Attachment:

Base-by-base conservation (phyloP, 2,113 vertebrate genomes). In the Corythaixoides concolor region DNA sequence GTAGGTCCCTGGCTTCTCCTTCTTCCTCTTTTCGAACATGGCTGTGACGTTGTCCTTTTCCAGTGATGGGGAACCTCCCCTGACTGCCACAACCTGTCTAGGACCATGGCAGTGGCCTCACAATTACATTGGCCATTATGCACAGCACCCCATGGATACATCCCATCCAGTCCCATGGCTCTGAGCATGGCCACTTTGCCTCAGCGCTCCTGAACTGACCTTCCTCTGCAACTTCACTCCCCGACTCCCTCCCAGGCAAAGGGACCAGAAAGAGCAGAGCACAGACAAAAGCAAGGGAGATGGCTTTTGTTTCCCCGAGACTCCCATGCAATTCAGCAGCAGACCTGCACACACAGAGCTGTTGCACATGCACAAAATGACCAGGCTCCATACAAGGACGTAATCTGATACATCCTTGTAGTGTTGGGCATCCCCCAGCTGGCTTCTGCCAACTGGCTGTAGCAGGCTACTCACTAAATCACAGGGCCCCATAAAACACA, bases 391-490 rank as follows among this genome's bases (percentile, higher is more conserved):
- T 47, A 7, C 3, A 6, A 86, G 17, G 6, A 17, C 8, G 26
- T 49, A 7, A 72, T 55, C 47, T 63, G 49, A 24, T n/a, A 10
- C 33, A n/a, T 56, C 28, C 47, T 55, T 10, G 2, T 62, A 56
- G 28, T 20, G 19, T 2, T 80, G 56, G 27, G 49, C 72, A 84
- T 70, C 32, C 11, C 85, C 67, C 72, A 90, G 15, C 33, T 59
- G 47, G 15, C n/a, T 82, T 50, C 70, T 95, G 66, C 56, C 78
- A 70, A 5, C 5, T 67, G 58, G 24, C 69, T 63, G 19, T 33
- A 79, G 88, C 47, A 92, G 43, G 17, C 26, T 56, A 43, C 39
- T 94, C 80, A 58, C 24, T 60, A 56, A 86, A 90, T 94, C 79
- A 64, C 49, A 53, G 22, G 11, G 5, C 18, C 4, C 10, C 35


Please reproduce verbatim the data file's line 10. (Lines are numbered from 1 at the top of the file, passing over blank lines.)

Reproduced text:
- T 94, C 80, A 58, C 24, T 60, A 56, A 86, A 90, T 94, C 79